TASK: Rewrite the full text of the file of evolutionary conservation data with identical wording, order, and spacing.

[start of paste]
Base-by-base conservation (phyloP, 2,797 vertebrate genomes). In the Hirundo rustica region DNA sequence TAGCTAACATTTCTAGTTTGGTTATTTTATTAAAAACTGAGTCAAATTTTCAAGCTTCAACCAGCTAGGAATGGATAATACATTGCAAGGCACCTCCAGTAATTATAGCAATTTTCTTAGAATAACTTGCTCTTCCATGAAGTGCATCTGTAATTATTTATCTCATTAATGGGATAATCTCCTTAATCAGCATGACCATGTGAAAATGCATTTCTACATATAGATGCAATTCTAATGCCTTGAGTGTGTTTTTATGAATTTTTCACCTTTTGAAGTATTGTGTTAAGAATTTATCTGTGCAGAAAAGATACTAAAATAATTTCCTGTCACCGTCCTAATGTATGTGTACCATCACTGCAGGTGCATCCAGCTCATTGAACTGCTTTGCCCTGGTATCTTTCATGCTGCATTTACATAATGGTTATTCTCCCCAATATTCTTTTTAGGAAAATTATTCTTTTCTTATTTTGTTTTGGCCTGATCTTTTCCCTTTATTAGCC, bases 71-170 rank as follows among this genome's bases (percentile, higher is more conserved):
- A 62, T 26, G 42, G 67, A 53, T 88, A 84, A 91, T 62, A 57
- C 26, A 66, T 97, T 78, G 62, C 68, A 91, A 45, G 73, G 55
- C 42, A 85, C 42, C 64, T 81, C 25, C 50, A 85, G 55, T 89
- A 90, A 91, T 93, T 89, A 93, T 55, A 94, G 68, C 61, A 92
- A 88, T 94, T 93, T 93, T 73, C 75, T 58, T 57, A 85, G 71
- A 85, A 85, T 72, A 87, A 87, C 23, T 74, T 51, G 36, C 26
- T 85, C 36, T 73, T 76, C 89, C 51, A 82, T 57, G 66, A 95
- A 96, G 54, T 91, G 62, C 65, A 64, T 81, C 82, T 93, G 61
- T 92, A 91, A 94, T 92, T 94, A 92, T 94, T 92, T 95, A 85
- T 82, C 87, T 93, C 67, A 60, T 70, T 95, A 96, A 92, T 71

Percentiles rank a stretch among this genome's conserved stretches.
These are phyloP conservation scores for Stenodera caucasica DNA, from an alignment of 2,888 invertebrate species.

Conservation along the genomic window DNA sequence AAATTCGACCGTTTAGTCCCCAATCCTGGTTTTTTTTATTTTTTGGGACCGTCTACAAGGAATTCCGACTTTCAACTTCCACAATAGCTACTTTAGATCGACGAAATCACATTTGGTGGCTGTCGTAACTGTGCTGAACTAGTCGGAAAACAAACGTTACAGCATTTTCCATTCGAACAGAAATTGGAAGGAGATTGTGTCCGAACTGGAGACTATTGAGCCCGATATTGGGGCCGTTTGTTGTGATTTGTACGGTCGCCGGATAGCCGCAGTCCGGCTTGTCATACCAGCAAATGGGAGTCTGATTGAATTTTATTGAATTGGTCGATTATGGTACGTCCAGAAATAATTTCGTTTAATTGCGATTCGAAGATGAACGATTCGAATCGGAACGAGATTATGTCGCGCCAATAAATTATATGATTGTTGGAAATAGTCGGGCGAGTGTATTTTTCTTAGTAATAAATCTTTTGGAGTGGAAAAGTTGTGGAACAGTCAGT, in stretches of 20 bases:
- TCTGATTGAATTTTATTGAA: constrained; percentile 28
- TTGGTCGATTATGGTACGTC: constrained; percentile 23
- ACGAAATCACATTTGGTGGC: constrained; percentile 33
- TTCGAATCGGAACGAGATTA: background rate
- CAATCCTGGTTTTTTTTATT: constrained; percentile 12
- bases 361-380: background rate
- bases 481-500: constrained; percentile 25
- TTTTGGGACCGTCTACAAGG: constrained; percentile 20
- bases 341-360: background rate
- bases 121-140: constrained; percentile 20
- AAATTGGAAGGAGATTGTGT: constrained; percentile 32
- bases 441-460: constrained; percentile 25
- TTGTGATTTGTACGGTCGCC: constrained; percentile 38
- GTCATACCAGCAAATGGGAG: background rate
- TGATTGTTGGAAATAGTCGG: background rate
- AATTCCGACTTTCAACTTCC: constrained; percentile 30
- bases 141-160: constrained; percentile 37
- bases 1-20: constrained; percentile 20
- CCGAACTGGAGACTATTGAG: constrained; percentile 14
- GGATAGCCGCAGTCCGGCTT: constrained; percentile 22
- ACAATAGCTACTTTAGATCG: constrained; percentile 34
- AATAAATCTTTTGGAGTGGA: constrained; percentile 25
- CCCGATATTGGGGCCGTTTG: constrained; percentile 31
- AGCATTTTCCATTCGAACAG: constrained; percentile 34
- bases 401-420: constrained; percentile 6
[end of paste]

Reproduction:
Base-by-base conservation (phyloP, 2,797 vertebrate genomes). In the Hirundo rustica region DNA sequence TAGCTAACATTTCTAGTTTGGTTATTTTATTAAAAACTGAGTCAAATTTTCAAGCTTCAACCAGCTAGGAATGGATAATACATTGCAAGGCACCTCCAGTAATTATAGCAATTTTCTTAGAATAACTTGCTCTTCCATGAAGTGCATCTGTAATTATTTATCTCATTAATGGGATAATCTCCTTAATCAGCATGACCATGTGAAAATGCATTTCTACATATAGATGCAATTCTAATGCCTTGAGTGTGTTTTTATGAATTTTTCACCTTTTGAAGTATTGTGTTAAGAATTTATCTGTGCAGAAAAGATACTAAAATAATTTCCTGTCACCGTCCTAATGTATGTGTACCATCACTGCAGGTGCATCCAGCTCATTGAACTGCTTTGCCCTGGTATCTTTCATGCTGCATTTACATAATGGTTATTCTCCCCAATATTCTTTTTAGGAAAATTATTCTTTTCTTATTTTGTTTTGGCCTGATCTTTTCCCTTTATTAGCC, bases 71-170 rank as follows among this genome's bases (percentile, higher is more conserved):
- A 62, T 26, G 42, G 67, A 53, T 88, A 84, A 91, T 62, A 57
- C 26, A 66, T 97, T 78, G 62, C 68, A 91, A 45, G 73, G 55
- C 42, A 85, C 42, C 64, T 81, C 25, C 50, A 85, G 55, T 89
- A 90, A 91, T 93, T 89, A 93, T 55, A 94, G 68, C 61, A 92
- A 88, T 94, T 93, T 93, T 73, C 75, T 58, T 57, A 85, G 71
- A 85, A 85, T 72, A 87, A 87, C 23, T 74, T 51, G 36, C 26
- T 85, C 36, T 73, T 76, C 89, C 51, A 82, T 57, G 66, A 95
- A 96, G 54, T 91, G 62, C 65, A 64, T 81, C 82, T 93, G 61
- T 92, A 91, A 94, T 92, T 94, A 92, T 94, T 92, T 95, A 85
- T 82, C 87, T 93, C 67, A 60, T 70, T 95, A 96, A 92, T 71

Percentiles rank a stretch among this genome's conserved stretches.
These are phyloP conservation scores for Stenodera caucasica DNA, from an alignment of 2,888 invertebrate species.

Conservation along the genomic window DNA sequence AAATTCGACCGTTTAGTCCCCAATCCTGGTTTTTTTTATTTTTTGGGACCGTCTACAAGGAATTCCGACTTTCAACTTCCACAATAGCTACTTTAGATCGACGAAATCACATTTGGTGGCTGTCGTAACTGTGCTGAACTAGTCGGAAAACAAACGTTACAGCATTTTCCATTCGAACAGAAATTGGAAGGAGATTGTGTCCGAACTGGAGACTATTGAGCCCGATATTGGGGCCGTTTGTTGTGATTTGTACGGTCGCCGGATAGCCGCAGTCCGGCTTGTCATACCAGCAAATGGGAGTCTGATTGAATTTTATTGAATTGGTCGATTATGGTACGTCCAGAAATAATTTCGTTTAATTGCGATTCGAAGATGAACGATTCGAATCGGAACGAGATTATGTCGCGCCAATAAATTATATGATTGTTGGAAATAGTCGGGCGAGTGTATTTTTCTTAGTAATAAATCTTTTGGAGTGGAAAAGTTGTGGAACAGTCAGT, in stretches of 20 bases:
- TCTGATTGAATTTTATTGAA: constrained; percentile 28
- TTGGTCGATTATGGTACGTC: constrained; percentile 23
- ACGAAATCACATTTGGTGGC: constrained; percentile 33
- TTCGAATCGGAACGAGATTA: background rate
- CAATCCTGGTTTTTTTTATT: constrained; percentile 12
- bases 361-380: background rate
- bases 481-500: constrained; percentile 25
- TTTTGGGACCGTCTACAAGG: constrained; percentile 20
- bases 341-360: background rate
- bases 121-140: constrained; percentile 20
- AAATTGGAAGGAGATTGTGT: constrained; percentile 32
- bases 441-460: constrained; percentile 25
- TTGTGATTTGTACGGTCGCC: constrained; percentile 38
- GTCATACCAGCAAATGGGAG: background rate
- TGATTGTTGGAAATAGTCGG: background rate
- AATTCCGACTTTCAACTTCC: constrained; percentile 30
- bases 141-160: constrained; percentile 37
- bases 1-20: constrained; percentile 20
- CCGAACTGGAGACTATTGAG: constrained; percentile 14
- GGATAGCCGCAGTCCGGCTT: constrained; percentile 22
- ACAATAGCTACTTTAGATCG: constrained; percentile 34
- AATAAATCTTTTGGAGTGGA: constrained; percentile 25
- CCCGATATTGGGGCCGTTTG: constrained; percentile 31
- AGCATTTTCCATTCGAACAG: constrained; percentile 34
- bases 401-420: constrained; percentile 6